Reliance on AG Opinion
Parry at LAW.PITT.EDU
Tue Nov 27 09:40:44 PST 2001
Twitchell is a strange case -- I worked on the appeal when I was in
practice, and the precedent we came up with for reliance on an AG opinion
was Barker, which wasn't much good since the parents relied on the church
publication which quoted but did not cite the AG opinion. The opinion is
hard to like unless you know more about the underlying facts of the case.
In Bob Dylan's words, the trial was a pig circus, devoted primarily to
trashing Christian Science and arguing that anyone who adheres to that faith
is almost per se an unreasonable or reckless parent. The brief detailed all
of this and then threw up a lot of legal hooks for the court. Reliance was
the one they grabbed. By the way, the case was dismissed on remand.
But on the underlying point, there seems to be a good argument that Bush
could rely on Ashcroft with respect to just about everything we can
reasonably expect him to consider doing.
From: Lynne Henderson [mailto:hendersl at IX.NETCOM.COM]
Sent: Monday, November 26, 2001 7:07 PM
To: CONLAWPROF at listserv.ucla.edu
Subject: Re: Reliance on AG Opinion
I know that California has specifically said that the published Opinions of
the Attorney General are not law nor binding authority in this state. I
haven't had time to go look up the cite, otherwise I would've responded. In
the old classic *Hopkins*, preacher relied on a local states' attorney fo
rinterpretation of his signs and got nailed anyway (First amendment would
probably preclude this prosecution today . . .) 69 A. 2d 456 (Md 1950) But
see Commonwealth v. Twiitchell, 416 Mass 114 (1993) (question of fact
whether Christian Science parents could reasonably rely on a Church
interpretation of an AG opinion suggesting state might not prosecute
parents for failure to provide medical treatment , but might act on behalf
of children anyway)
At 06:48 PM 11/26/2001 -0400, you wrote:
Prof. Funk asks for "a citation to ANY case in which an AG opinion telling a
person his action is lawful has not been effective in having the conviction
overturned on due process grounds." Well, as far as I know there haven't
been very many reported cases involving reliance on AG opinions (Lynne
Henderson: which cases did you have in mind?), so it's not surprising that
there would be a dearth of such citations, but . . . cf. United States v.
Dietrich, 126 F. 671, 675-76 (C.C.D. Neb. 1904) (Van Devanter, J.).
Due process is a valid defense to criminal prosecution only where there is
actual reliance upon an official's opinion, and where the reliance is
"reasonable under the circumstances," PICCO, 411 U.S. at 675; see also,
e.g., United States v. Smith, 940 F.2d 710, 714 (1st Cir. 1991) (whether
"reasonableness" test is met depends on the "totality of the
circumstances"); United States v. Conley, 859 F. Supp. 909, 931 (W.D. Pa.
1994) (same); Commonwealth v. Twitchell, 617 N.E.2d 609, 619 (Mass. 1993)
(same). Claims of reliance on official government assurances of legality
often can present difficult questions with respect to whether such reliance
would be reasonable. For example, would it be "reasonable" for a defendant
to rely upon the legal opinion of the law enforcement officials of one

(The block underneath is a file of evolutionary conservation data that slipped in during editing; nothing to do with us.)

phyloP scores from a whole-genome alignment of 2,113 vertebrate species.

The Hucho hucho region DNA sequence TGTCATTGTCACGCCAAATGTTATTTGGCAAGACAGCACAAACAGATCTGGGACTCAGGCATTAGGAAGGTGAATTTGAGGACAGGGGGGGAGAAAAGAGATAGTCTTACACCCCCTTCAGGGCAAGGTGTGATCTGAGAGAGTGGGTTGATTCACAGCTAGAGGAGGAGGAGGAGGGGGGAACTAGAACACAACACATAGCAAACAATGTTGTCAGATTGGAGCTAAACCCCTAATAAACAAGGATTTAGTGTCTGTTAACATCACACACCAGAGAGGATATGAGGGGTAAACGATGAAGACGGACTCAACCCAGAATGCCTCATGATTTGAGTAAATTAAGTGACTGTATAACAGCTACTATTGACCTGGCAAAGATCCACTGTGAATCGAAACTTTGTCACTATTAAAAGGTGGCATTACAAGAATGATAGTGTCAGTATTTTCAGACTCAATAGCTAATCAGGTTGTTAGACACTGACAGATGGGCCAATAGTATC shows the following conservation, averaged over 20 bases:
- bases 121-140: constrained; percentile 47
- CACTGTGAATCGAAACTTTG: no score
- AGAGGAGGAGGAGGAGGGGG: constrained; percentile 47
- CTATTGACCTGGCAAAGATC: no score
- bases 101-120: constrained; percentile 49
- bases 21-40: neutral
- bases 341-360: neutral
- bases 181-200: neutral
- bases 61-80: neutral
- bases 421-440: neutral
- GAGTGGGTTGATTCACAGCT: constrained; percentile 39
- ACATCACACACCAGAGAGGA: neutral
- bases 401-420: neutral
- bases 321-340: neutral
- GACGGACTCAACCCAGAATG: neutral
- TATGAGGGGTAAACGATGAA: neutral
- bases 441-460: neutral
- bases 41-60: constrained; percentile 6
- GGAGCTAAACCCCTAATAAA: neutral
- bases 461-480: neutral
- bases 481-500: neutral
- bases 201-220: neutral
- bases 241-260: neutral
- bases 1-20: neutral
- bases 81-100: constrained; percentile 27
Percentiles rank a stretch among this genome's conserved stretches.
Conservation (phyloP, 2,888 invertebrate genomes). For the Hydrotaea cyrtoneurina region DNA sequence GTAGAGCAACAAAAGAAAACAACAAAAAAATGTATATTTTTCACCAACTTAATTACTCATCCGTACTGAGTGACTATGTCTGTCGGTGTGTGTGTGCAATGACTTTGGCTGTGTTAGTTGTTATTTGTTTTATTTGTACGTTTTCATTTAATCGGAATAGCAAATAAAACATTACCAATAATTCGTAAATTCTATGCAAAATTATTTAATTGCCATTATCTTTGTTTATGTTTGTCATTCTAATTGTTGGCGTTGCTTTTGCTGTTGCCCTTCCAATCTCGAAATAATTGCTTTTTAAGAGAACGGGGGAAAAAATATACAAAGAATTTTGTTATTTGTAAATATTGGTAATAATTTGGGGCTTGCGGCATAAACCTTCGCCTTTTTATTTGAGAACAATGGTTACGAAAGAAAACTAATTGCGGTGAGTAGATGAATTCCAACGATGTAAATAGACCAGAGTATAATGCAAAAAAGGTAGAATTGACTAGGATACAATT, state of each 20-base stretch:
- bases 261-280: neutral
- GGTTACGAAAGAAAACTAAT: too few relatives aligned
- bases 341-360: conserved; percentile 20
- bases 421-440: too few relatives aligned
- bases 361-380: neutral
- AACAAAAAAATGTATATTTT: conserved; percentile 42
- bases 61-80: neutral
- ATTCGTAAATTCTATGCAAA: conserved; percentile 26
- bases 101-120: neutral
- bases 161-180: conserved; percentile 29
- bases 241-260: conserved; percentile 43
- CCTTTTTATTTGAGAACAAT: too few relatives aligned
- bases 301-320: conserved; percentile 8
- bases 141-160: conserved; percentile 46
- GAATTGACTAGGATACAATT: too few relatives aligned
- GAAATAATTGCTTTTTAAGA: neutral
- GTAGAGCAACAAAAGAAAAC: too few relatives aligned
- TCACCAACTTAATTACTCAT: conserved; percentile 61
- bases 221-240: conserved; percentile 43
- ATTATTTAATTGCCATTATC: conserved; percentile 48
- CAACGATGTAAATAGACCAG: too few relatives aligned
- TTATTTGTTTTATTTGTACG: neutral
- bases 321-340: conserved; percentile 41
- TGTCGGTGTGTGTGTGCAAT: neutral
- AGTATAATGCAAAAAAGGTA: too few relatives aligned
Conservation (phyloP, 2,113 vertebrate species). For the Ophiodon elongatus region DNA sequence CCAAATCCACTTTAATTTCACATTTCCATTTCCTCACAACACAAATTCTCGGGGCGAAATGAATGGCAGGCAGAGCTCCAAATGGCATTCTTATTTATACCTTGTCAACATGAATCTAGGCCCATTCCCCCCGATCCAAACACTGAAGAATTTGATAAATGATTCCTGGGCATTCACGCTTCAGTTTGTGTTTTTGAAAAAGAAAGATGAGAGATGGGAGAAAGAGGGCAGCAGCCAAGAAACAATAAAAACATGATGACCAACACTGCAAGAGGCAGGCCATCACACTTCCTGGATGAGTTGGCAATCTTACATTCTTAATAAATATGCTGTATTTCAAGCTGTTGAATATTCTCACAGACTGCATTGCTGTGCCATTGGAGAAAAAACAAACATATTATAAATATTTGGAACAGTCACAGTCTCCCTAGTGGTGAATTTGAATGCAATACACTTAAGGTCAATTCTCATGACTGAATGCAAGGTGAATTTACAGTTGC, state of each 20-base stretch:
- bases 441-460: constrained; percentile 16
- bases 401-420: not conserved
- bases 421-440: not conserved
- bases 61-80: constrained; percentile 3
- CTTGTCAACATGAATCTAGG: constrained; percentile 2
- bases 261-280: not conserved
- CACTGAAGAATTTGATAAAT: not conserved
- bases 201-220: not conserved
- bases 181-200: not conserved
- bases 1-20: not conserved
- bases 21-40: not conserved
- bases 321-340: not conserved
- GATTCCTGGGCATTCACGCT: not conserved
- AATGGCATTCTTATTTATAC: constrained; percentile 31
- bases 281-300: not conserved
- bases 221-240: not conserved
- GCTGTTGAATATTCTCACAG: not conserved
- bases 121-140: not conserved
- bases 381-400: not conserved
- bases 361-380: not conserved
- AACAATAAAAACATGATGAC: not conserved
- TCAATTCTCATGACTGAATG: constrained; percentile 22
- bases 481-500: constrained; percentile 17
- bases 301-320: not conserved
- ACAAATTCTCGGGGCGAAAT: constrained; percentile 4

jurisdiction if the defendant knows that officials of another jurisdiction
with independent authority to enforce the statute in question disagree with
that legal opinion? See, e.g., Goosby v. Os!
ser, 409 U.S. 512, 516-17 (1973). Is it reasonable to rely upon the
decision of one court of appeals where there is a circuit split on the issue
in question? See, e.g., Moskal v. United States, 498 U.S. 103, 114 n.6
(1990); United States v. Rodgers, 466 U.S. 475, 484 (1984). In PICCO, the
Government argued, and the Court suggested, that it might be unreasonable to
rely upon administrative regulations that are inconsistent with the Supreme
Court's construction of the applicable statute. 411 U.S. at 675 (remanding
the issue to trial court for consideration under the facts of that
particular case). Similarly, it might be unreasonable in a particular case
to rely upon even an AG opinion that is contrary to the "plain and
unambiguous" terms of a statute, or the reasoning of which is
"unsatisfactory," Dietrich, 126 F. at 676, or to rely upon an AG opinion
that is contrary to substantial judicial precedent, or that takes one side
on an issue that has precipitated a split in the !
opinions of the courts.
Marty Lederman (in my personal capacity, and with no intent to suggest
anything at all respecting either the Military Tribunal questions in
general, or the Martin/Volokh debate, in particular)
From: Bill Funk [ mailto:funk at LCLARK.EDU <mailto:funk at LCLARK.EDU> ]
Sent: Monday, November 26, 2001 4:24 PM
To: CONLAWPROF at listserv.ucla.edu
Subject: Re: Impeachment for Supposed War Crimes
Lynne Henderson wrote:
> reliance on AG opinions hasn't helped most criminal defendants.
I would like a citation to ANY case in which an AG opinion telling a
person his action is lawful has not been effective in having the
conviction overturned on due process grounds.
> The whole issue of reasonable reliance on Justice Department
> interpretations of the Bolland Amendment came up in the Iran-Contra
> hearings, although no dispositive resolution was reached by Congress
> as I recall.
Violation of the Boland Amendment (the restriction on funding of
Contras) was not a criminal offense. No one was ever prosecuted for
violating the Boland Amendment.
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